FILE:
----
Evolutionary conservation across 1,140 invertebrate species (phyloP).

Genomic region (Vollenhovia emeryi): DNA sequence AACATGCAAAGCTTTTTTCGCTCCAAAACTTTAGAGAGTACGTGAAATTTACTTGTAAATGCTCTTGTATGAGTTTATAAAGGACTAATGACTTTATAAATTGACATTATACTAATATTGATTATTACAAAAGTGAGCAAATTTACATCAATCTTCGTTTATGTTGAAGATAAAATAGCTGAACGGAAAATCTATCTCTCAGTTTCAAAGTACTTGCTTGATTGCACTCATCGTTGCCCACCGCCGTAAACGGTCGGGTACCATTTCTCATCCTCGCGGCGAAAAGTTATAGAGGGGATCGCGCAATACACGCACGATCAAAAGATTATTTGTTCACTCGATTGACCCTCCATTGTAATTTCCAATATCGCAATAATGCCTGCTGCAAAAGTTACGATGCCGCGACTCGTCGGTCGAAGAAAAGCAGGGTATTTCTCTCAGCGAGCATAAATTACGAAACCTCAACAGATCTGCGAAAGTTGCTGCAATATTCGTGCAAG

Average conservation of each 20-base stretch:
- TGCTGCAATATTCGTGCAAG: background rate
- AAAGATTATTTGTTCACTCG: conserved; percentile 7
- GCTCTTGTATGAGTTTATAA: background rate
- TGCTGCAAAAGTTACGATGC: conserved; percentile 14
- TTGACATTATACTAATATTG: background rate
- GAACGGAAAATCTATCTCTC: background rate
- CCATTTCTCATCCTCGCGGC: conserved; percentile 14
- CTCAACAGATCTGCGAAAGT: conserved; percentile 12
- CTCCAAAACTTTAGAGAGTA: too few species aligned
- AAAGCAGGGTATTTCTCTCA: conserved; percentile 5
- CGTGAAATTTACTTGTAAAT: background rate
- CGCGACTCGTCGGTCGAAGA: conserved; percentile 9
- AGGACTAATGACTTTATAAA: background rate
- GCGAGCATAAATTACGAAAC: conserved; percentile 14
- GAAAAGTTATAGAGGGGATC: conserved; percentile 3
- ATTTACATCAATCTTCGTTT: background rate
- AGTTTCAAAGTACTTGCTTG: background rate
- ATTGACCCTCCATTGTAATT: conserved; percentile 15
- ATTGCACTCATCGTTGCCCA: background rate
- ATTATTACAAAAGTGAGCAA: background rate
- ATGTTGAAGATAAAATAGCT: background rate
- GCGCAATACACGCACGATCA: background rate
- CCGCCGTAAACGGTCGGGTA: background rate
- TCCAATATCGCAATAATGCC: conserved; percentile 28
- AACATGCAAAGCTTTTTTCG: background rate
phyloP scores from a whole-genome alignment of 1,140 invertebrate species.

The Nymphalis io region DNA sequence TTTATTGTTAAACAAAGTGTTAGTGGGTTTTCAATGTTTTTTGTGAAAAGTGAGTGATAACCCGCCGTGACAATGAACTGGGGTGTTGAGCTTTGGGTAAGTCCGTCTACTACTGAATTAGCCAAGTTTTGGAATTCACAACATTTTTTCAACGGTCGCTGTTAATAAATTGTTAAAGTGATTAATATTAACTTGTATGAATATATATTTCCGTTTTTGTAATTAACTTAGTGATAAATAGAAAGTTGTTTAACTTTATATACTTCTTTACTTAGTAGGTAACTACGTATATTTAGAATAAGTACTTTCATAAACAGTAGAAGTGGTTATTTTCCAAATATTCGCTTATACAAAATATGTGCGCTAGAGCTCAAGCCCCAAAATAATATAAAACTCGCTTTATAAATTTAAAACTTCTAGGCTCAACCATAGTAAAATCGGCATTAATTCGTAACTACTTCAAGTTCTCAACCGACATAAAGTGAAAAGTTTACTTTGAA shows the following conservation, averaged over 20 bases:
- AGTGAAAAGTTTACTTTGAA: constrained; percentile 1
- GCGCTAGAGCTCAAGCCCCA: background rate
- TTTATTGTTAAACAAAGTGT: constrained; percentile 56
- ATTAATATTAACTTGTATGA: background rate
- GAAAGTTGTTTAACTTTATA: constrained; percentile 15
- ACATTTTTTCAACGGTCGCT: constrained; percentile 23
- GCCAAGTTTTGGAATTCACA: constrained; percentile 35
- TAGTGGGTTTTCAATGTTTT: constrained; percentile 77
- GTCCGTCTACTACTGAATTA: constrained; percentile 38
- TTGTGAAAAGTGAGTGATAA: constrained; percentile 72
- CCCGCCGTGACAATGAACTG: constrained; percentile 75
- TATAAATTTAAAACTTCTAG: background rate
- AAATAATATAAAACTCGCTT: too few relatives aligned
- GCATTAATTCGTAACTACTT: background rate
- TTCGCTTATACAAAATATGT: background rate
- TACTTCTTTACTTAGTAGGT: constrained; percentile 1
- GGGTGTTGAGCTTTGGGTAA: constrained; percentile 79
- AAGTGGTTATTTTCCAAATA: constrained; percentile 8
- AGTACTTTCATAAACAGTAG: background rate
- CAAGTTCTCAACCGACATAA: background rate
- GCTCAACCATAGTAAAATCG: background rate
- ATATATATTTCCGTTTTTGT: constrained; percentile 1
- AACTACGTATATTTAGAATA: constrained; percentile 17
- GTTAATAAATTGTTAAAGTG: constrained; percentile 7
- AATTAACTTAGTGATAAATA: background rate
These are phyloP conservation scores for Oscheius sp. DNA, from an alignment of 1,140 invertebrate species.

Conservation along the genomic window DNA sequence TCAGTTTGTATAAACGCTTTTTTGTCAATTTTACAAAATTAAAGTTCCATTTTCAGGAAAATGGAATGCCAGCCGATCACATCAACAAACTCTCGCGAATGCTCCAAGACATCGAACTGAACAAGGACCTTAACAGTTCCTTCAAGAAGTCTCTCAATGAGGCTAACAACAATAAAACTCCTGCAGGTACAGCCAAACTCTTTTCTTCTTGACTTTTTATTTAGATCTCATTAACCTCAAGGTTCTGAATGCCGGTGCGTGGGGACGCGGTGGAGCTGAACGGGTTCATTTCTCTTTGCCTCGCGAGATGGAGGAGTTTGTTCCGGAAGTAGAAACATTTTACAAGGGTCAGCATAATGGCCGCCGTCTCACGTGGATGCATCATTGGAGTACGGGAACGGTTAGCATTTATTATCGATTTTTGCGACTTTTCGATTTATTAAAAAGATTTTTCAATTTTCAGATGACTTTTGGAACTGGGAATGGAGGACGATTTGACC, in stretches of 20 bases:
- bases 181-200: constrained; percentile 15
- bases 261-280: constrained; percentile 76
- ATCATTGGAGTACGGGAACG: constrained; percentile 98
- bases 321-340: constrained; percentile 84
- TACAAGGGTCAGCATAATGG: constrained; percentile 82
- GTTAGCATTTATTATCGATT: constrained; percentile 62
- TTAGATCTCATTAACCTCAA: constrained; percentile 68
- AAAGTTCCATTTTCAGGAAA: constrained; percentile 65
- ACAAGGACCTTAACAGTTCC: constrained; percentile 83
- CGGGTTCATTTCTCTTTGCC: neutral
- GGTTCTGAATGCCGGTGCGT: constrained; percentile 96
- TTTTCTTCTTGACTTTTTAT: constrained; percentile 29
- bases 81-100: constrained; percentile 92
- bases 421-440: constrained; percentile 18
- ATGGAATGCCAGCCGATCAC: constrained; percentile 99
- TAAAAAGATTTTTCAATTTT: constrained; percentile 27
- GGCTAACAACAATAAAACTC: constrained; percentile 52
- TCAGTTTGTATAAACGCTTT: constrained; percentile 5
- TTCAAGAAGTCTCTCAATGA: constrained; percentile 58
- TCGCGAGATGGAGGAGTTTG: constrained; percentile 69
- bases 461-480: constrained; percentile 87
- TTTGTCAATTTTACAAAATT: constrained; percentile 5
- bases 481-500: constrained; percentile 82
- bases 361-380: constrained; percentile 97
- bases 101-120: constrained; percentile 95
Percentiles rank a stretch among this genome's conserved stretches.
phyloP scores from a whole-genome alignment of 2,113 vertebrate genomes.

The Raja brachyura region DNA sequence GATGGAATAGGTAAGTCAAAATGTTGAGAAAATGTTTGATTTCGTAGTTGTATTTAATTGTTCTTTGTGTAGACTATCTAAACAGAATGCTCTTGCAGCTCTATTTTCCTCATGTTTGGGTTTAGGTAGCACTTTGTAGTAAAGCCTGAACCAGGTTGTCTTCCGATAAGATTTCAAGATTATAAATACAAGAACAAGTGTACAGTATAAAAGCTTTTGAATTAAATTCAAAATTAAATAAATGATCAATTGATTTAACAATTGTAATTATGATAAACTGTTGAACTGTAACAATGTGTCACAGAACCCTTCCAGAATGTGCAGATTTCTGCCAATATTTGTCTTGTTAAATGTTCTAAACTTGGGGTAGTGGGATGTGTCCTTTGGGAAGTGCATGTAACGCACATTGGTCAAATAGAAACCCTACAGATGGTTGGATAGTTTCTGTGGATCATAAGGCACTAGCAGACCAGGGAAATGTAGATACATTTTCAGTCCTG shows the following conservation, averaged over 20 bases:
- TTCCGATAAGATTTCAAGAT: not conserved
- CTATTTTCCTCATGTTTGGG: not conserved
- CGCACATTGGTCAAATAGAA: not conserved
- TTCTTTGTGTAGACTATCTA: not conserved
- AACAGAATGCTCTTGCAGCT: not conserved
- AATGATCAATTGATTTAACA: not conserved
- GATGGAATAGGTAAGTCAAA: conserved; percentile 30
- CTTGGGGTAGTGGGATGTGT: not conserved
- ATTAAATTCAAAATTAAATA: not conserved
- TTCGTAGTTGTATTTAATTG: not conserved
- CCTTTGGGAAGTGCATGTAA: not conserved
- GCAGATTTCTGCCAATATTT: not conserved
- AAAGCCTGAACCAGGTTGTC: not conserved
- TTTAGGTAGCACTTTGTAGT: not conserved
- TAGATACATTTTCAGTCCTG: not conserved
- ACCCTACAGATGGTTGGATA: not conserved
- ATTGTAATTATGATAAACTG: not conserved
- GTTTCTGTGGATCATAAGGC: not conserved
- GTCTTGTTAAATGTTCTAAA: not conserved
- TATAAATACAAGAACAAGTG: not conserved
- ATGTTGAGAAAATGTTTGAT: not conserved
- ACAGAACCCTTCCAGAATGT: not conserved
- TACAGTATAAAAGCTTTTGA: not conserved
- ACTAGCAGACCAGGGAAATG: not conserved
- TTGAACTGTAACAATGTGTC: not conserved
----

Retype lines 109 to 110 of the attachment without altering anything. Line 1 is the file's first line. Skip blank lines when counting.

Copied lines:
- ACTAGCAGACCAGGGAAATG: not conserved
- TTGAACTGTAACAATGTGTC: not conserved